are you really gonnna tell me if a speed run rounds to the nearest second you'll just assume 32 seconds there is equal to 32.000 seconds on someone who rounds to the nearest millisecond?

    this is the difference between pure math and science. pure math and the real world where minor innacuracies exist and nothing is perfect so we give indicators of how precise we are

  4. lexmark's Avatar

    Quote Originally Posted by thegamer1185

    I don't care how many zero's you add to a decimal, the number is always accurate to whatever the last non zero digit happens to be. .0920000000 is still .92 seconds because that's exactly the number you landed on. .0920000001 is a different story because they are not the same number. Not sure what you mean by less accurate in that instance, it's the same number. If I say I got "1 second" and you said you got "1.000 seconds" its the exact same thing. If I say I rounded my time, that's a completely different story and yours is then more accurate because we don't know if I had any decimals.

    If a game tracks something, we should track it time wise. Most games don't go beyond hundredths of a second though.


    That's what I was thinking. I think he means that he wants more "definition" ?


    john


    .

  5. lexmark's Avatar

    I hate that. Snoflake posted as I was typing.


    john


    .

  6. Snowflake's Avatar

    i should've said more "precise" than more "accurate" though in reality both.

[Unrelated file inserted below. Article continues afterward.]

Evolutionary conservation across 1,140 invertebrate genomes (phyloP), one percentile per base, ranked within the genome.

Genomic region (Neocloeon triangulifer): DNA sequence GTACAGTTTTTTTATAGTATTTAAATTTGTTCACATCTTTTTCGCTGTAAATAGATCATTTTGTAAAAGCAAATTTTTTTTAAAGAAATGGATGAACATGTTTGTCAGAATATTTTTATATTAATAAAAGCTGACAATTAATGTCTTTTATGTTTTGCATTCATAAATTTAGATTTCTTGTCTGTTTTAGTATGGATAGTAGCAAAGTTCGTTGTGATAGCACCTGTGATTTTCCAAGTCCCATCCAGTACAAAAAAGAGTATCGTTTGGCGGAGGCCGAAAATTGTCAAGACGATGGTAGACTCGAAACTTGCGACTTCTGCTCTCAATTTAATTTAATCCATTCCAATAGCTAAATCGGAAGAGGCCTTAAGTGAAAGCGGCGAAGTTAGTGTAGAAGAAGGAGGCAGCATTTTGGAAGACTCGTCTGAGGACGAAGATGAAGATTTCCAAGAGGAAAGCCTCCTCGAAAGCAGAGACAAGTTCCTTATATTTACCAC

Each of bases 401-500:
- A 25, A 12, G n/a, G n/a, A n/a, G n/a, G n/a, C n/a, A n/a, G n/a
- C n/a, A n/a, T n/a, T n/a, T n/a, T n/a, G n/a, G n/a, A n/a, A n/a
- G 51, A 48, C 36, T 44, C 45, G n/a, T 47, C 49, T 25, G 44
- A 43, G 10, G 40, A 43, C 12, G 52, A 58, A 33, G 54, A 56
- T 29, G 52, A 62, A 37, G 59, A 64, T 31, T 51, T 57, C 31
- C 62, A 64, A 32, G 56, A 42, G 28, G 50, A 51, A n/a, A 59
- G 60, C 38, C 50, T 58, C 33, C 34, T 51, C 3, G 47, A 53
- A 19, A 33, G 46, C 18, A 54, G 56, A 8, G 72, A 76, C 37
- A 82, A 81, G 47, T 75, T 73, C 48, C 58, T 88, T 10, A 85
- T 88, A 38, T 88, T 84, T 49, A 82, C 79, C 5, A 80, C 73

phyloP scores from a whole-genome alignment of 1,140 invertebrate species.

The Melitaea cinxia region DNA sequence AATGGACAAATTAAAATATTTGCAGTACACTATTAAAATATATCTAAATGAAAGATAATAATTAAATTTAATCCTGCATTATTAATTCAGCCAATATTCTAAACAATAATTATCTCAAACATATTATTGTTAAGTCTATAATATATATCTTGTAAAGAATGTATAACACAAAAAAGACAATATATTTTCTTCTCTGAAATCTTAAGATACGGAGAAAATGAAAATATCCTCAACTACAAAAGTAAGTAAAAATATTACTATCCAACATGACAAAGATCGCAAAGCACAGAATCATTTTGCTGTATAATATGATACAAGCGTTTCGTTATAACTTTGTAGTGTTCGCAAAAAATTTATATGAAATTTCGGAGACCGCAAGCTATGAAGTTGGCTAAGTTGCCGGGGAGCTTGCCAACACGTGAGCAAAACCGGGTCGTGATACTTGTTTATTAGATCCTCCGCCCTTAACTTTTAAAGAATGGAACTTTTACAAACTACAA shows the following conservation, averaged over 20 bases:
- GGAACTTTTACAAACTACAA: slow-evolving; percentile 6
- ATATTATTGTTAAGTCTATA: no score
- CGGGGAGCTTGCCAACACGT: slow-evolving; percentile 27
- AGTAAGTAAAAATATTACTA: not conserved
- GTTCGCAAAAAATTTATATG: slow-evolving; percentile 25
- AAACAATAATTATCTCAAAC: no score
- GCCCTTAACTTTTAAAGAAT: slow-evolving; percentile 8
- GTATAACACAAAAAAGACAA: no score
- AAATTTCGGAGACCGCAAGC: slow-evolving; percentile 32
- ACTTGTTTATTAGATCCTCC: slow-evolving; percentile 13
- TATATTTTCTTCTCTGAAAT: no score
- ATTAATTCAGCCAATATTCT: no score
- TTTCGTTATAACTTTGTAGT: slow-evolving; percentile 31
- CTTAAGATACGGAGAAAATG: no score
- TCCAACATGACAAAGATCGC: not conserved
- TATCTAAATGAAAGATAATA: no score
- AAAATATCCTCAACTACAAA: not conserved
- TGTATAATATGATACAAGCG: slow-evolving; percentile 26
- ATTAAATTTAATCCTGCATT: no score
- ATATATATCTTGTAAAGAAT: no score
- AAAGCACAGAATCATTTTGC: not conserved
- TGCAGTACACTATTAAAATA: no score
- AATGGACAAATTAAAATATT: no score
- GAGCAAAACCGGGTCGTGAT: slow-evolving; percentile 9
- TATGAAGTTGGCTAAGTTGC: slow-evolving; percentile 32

if you weight 180lbs and i say you weight 131.567 pounds thats a very precise but very innacurate number.

    extra decimals are more precise, and assuming you are accurate within that tolerance including the extra signficant figure helps

    since we all have games with rounding and times i thought it would be clear what i meant, but if its not, no point in my going into detail on something thats already explained elsewhere. I'll just link you here

    https://en.wikipedia.org/wiki/Significant_figures

  7. Snowflake's Avatar

    you know what it doesnt matter. i'm learning more and more its not about just being right, its also about being clear. if this causes confusion, then right or wrong, its a bad idea

  8. thegamer1185's Avatar

    Quote Originally Posted by Snowflake

    ok ill elaborate, i didnt wanna drone on more. its what called "signficant figures" and no things are not accurate to the last non zero

    consider if someone is 181lbs do you really think they're 181lbs and not 181.000001? we typically record to the last certain digit. so theres absolutely reason to say 181.0 as opposed to just 181 in the real world with tolerance. in the real world where nothing is perfect 181 we accpet is likely off by at least some microscopic ammount but we know it cant be off by more than 1. whereas 181.0 is off by no more than .1

    even ignoring science and "signficant figures" consider video games where it applies here. if a game just records to the the .1 well if you get 32.9 maybe it was really32.86 maybe it was 32.94. since things are rounded to the nearest .1 you dont know

    is that the entire reason to use extra digits? cause no, the prior digits are not exactly accurate. so if you're accurate to the 100s place you indicate that by including that digit.

    in your example of .09200000 i would know the real number is between .091000009 and .090999999 but with the .09100000 i know the error is far more minor and it was measured far more precisely